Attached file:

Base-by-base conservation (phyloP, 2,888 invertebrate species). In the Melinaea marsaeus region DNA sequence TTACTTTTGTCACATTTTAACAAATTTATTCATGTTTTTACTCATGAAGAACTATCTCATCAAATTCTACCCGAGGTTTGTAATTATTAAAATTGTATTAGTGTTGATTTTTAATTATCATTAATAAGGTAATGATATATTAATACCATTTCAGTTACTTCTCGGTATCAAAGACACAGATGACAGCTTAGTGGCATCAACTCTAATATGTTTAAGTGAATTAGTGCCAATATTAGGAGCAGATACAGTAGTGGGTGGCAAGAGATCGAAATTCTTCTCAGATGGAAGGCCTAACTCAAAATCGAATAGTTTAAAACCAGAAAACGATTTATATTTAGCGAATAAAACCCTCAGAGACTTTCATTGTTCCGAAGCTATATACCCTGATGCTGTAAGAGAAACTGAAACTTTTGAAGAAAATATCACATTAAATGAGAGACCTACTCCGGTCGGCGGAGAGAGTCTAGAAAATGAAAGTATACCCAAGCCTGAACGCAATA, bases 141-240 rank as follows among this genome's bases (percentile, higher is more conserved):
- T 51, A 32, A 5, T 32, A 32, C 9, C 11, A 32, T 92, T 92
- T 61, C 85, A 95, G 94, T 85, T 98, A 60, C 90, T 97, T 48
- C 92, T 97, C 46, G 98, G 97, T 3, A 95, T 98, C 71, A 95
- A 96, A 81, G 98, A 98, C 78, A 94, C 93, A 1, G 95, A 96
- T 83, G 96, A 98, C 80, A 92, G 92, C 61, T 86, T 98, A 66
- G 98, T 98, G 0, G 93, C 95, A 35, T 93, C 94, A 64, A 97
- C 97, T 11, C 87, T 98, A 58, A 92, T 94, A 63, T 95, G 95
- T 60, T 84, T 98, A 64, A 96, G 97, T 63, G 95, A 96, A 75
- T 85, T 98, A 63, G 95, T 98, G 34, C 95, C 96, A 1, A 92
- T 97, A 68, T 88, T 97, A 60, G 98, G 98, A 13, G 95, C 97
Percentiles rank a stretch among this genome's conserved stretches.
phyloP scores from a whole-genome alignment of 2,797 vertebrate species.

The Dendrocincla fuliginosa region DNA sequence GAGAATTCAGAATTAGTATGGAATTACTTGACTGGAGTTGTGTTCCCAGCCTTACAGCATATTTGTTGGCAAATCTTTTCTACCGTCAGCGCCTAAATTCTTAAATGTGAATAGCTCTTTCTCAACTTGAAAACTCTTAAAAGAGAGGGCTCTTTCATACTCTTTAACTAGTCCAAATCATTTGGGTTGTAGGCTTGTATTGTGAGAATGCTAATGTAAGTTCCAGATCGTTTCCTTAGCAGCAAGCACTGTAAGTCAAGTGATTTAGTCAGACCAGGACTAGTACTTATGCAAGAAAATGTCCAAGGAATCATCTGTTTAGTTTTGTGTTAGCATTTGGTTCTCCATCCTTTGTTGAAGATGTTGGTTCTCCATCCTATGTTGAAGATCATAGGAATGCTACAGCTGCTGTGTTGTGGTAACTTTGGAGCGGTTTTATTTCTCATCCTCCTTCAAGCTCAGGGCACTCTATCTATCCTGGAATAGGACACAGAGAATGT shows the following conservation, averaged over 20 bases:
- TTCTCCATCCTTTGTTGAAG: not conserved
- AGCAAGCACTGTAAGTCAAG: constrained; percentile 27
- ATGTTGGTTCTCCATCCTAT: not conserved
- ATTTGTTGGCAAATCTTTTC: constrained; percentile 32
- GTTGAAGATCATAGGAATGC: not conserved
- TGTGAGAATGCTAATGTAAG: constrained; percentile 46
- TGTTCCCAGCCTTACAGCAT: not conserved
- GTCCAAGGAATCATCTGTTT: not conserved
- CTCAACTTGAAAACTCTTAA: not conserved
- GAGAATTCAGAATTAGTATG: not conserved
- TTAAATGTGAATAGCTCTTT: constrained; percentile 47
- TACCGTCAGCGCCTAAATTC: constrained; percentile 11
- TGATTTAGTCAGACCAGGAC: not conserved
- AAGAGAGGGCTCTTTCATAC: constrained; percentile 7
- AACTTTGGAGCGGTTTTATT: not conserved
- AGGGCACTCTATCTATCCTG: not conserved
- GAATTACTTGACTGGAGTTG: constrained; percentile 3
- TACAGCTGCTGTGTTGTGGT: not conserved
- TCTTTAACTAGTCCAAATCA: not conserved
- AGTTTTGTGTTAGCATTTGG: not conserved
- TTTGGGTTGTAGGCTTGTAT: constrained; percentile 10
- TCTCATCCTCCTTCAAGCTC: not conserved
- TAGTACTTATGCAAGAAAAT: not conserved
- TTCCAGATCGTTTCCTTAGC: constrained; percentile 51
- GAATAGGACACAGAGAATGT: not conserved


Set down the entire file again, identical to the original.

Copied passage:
Base-by-base conservation (phyloP, 2,888 invertebrate species). In the Melinaea marsaeus region DNA sequence TTACTTTTGTCACATTTTAACAAATTTATTCATGTTTTTACTCATGAAGAACTATCTCATCAAATTCTACCCGAGGTTTGTAATTATTAAAATTGTATTAGTGTTGATTTTTAATTATCATTAATAAGGTAATGATATATTAATACCATTTCAGTTACTTCTCGGTATCAAAGACACAGATGACAGCTTAGTGGCATCAACTCTAATATGTTTAAGTGAATTAGTGCCAATATTAGGAGCAGATACAGTAGTGGGTGGCAAGAGATCGAAATTCTTCTCAGATGGAAGGCCTAACTCAAAATCGAATAGTTTAAAACCAGAAAACGATTTATATTTAGCGAATAAAACCCTCAGAGACTTTCATTGTTCCGAAGCTATATACCCTGATGCTGTAAGAGAAACTGAAACTTTTGAAGAAAATATCACATTAAATGAGAGACCTACTCCGGTCGGCGGAGAGAGTCTAGAAAATGAAAGTATACCCAAGCCTGAACGCAATA, bases 141-240 rank as follows among this genome's bases (percentile, higher is more conserved):
- T 51, A 32, A 5, T 32, A 32, C 9, C 11, A 32, T 92, T 92
- T 61, C 85, A 95, G 94, T 85, T 98, A 60, C 90, T 97, T 48
- C 92, T 97, C 46, G 98, G 97, T 3, A 95, T 98, C 71, A 95
- A 96, A 81, G 98, A 98, C 78, A 94, C 93, A 1, G 95, A 96
- T 83, G 96, A 98, C 80, A 92, G 92, C 61, T 86, T 98, A 66
- G 98, T 98, G 0, G 93, C 95, A 35, T 93, C 94, A 64, A 97
- C 97, T 11, C 87, T 98, A 58, A 92, T 94, A 63, T 95, G 95
- T 60, T 84, T 98, A 64, A 96, G 97, T 63, G 95, A 96, A 75
- T 85, T 98, A 63, G 95, T 98, G 34, C 95, C 96, A 1, A 92
- T 97, A 68, T 88, T 97, A 60, G 98, G 98, A 13, G 95, C 97
Percentiles rank a stretch among this genome's conserved stretches.
phyloP scores from a whole-genome alignment of 2,797 vertebrate species.

The Dendrocincla fuliginosa region DNA sequence GAGAATTCAGAATTAGTATGGAATTACTTGACTGGAGTTGTGTTCCCAGCCTTACAGCATATTTGTTGGCAAATCTTTTCTACCGTCAGCGCCTAAATTCTTAAATGTGAATAGCTCTTTCTCAACTTGAAAACTCTTAAAAGAGAGGGCTCTTTCATACTCTTTAACTAGTCCAAATCATTTGGGTTGTAGGCTTGTATTGTGAGAATGCTAATGTAAGTTCCAGATCGTTTCCTTAGCAGCAAGCACTGTAAGTCAAGTGATTTAGTCAGACCAGGACTAGTACTTATGCAAGAAAATGTCCAAGGAATCATCTGTTTAGTTTTGTGTTAGCATTTGGTTCTCCATCCTTTGTTGAAGATGTTGGTTCTCCATCCTATGTTGAAGATCATAGGAATGCTACAGCTGCTGTGTTGTGGTAACTTTGGAGCGGTTTTATTTCTCATCCTCCTTCAAGCTCAGGGCACTCTATCTATCCTGGAATAGGACACAGAGAATGT shows the following conservation, averaged over 20 bases:
- TTCTCCATCCTTTGTTGAAG: not conserved
- AGCAAGCACTGTAAGTCAAG: constrained; percentile 27
- ATGTTGGTTCTCCATCCTAT: not conserved
- ATTTGTTGGCAAATCTTTTC: constrained; percentile 32
- GTTGAAGATCATAGGAATGC: not conserved
- TGTGAGAATGCTAATGTAAG: constrained; percentile 46
- TGTTCCCAGCCTTACAGCAT: not conserved
- GTCCAAGGAATCATCTGTTT: not conserved
- CTCAACTTGAAAACTCTTAA: not conserved
- GAGAATTCAGAATTAGTATG: not conserved
- TTAAATGTGAATAGCTCTTT: constrained; percentile 47
- TACCGTCAGCGCCTAAATTC: constrained; percentile 11
- TGATTTAGTCAGACCAGGAC: not conserved
- AAGAGAGGGCTCTTTCATAC: constrained; percentile 7
- AACTTTGGAGCGGTTTTATT: not conserved
- AGGGCACTCTATCTATCCTG: not conserved
- GAATTACTTGACTGGAGTTG: constrained; percentile 3
- TACAGCTGCTGTGTTGTGGT: not conserved
- TCTTTAACTAGTCCAAATCA: not conserved
- AGTTTTGTGTTAGCATTTGG: not conserved
- TTTGGGTTGTAGGCTTGTAT: constrained; percentile 10
- TCTCATCCTCCTTCAAGCTC: not conserved
- TAGTACTTATGCAAGAAAAT: not conserved
- TTCCAGATCGTTTCCTTAGC: constrained; percentile 51
- GAATAGGACACAGAGAATGT: not conserved